Entry Type: Thing - Starting with A

Arkansas Department of Human Services (ADHS)

The Arkansas Department of Human Services (ADHS) is the largest of the state’s agencies. It performs and oversees a variety of services for the citizens of Arkansas, including regulating nursing homes and childcare facilities, operating human development centers for the state’s mentally challenged residents, conducting adoption and foster home programs, and providing mental health services. The ADHS consists of the following divisions: Aging and Adult Services, Behavioral Health Services (which includes the Arkansas State Hospital), Child Care, Child and Family Services, County Operations, Developmental Disabilities Services, Medical Services, Services for the Blind, Volunteerism, and Youth Services. ADHS was created by Act 38 of 1971 as part of an initiative to reorganize state government and services. ADHS was initially dubbed the …

Arkansas Department of Labor and Licensing (ADLL)

The Arkansas Department of Labor (ADL), which became the Arkansas Division of Labor in 2019, arose as part of the Progressive movement in Arkansas as the agency responsible for enforcing the state’s labor laws. Its mission is “to foster, promote, and develop the health, safety and welfare of the wage earners of Arkansas by providing services and enforcing laws to improve working conditions and enhance their opportunities for safe and profitable employment.” Act 322 of 1913 created the Bureau of Labor and Statistics, which was to be headed by a governor-appointed commissioner, whose duty it was to “collect, assort, systematize and present biennial reports to the Governor, statistical details relating to all departments of labor in Arkansas and especially as …

Arkansas Department of Public Safety (ADPS)

The Arkansas Division of Emergency Management (ADEM), which became part of the Arkansas Department of Public Safety in 2019, is the state government’s equivalent of the Federal Emergency Management Agency (FEMA). ADEM is responsible for disaster preparedness and for responding to natural and manmade disasters throughout the state. Act 321 of 1953 established the State Civil Defense Agency, then located in an office at the Arkansas State Capitol. The act noted the “existing and increasing possibility of the occurrence of disasters of unprecedented size and destructiveness resulting from enemy attack” and defined the agency’s mission as “to provide for the common defense and to protect the public peace, health, and safety.” Under the act, the State Civil Defense Agency was …

Arkansas Department of Transportation

The Arkansas Department of Transportation oversees the planning, maintenance, and policing of state roads and highways. Act 302 of 1913 established the State Highway Commission and renamed the Department of State Lands as the Department of State Lands, Highways and Improvements. However, there remained no designated highway system in the state. In 1921, a federal law required states to designate a system of state highways, to be managed by a state highway department. In 1923, a few months following the closure of the Department of State Lands, Highways and Improvements due to the Arkansas General Assembly’s failure to appropriate money for the agency, the governor called a special session of the legislature to deal with the resulting problems, eventually signing …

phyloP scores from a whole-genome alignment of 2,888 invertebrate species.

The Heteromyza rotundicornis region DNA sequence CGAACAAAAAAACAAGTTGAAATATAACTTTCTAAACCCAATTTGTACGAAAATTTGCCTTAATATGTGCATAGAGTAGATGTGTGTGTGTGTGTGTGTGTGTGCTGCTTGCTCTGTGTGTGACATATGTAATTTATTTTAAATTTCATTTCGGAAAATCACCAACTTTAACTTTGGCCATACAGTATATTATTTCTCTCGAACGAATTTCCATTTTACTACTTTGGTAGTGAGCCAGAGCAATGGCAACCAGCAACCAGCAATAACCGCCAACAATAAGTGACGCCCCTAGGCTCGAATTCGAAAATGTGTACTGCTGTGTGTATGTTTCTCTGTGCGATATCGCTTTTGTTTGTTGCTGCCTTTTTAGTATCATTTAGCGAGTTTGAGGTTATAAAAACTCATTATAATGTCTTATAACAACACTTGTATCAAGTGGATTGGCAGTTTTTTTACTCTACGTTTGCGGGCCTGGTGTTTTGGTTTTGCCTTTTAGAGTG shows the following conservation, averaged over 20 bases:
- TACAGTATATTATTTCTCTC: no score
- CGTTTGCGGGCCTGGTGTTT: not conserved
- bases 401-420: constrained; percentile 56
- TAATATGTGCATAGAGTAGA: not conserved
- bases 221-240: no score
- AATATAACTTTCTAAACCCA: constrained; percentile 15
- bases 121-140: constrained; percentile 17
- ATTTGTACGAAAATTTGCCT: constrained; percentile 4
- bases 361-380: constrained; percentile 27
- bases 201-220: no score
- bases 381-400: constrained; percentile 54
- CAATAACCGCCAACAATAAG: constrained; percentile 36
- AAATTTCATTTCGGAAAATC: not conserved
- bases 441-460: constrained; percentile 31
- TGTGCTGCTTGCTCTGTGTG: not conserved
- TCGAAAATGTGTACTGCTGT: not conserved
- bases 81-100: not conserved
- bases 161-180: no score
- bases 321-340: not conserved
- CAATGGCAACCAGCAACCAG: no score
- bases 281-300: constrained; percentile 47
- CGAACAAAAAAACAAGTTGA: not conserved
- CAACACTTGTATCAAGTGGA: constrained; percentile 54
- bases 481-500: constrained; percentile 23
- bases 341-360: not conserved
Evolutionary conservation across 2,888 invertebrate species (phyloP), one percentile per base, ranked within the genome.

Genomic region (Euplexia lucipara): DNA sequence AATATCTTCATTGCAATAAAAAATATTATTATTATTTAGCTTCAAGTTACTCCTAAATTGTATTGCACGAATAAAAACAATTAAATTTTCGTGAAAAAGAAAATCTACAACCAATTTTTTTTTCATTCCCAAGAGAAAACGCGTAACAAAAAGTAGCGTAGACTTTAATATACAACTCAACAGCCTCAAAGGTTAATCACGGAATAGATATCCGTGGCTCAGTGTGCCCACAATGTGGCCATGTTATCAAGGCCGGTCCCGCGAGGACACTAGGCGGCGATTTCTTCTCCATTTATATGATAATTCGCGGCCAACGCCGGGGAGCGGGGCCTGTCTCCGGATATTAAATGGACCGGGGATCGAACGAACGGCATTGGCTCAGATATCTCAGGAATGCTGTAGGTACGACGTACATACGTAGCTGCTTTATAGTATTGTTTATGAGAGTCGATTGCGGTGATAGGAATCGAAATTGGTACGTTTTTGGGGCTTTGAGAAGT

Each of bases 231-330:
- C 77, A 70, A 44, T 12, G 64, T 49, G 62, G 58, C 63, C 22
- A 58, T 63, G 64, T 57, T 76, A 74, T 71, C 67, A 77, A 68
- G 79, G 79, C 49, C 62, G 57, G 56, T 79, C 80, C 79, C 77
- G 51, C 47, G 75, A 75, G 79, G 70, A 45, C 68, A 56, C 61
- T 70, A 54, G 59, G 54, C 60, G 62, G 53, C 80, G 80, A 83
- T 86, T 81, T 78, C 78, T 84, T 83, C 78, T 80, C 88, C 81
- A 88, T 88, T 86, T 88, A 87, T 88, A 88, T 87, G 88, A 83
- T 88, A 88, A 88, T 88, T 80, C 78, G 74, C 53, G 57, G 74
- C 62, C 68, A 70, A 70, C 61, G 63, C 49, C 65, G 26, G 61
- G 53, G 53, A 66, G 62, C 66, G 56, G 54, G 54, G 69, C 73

Arkansas Department of Veterans Affairs (ADVA)

The Arkansas Department of Veterans Affairs (ADVA) dates back to the post–World War I years and the need to care for Arkansas residents disabled during the war. It underwent transformation broadening its scope during World War II and following the Vietnam War. At present, ADVA operates two homes for disabled veterans, as well as two veterans’ cemeteries, and acts as a liaison for state residents and the U.S. Department of Veterans Affairs. The first move by people in the state to care for veterans in a systematized manner was the creation of the Arkansas Confederate Home in 1890, which provided care and services to indigent Confederate veterans and their widows. In 1891, the home secured an appropriation from the Arkansas …

Arkansas Derby

The Arkansas Derby is the most lucrative thoroughbred horse race in Arkansas, currently offering a “purse” of $1 million. The purse is the prize money that is divided among the horses competing in the race, based upon their finish, with the winner receiving sixty percent ($600,000). The one-and-one-eighth-mile race is restricted to horses that are three years old. It is traditionally held each year at Oaklawn Racing Casino Resort in Hot Springs (Garland County) on the second Saturday of April. Over time, it has developed into one of the nation’s leading preparatory races for the Triple Crown, which comprises the Kentucky Derby, Preakness Stakes, and Belmont Stakes. The Arkansas Derby was first held in 1936 and carried a $5,000 purse. The …

Arkansas Division of Aeronautics (ADA)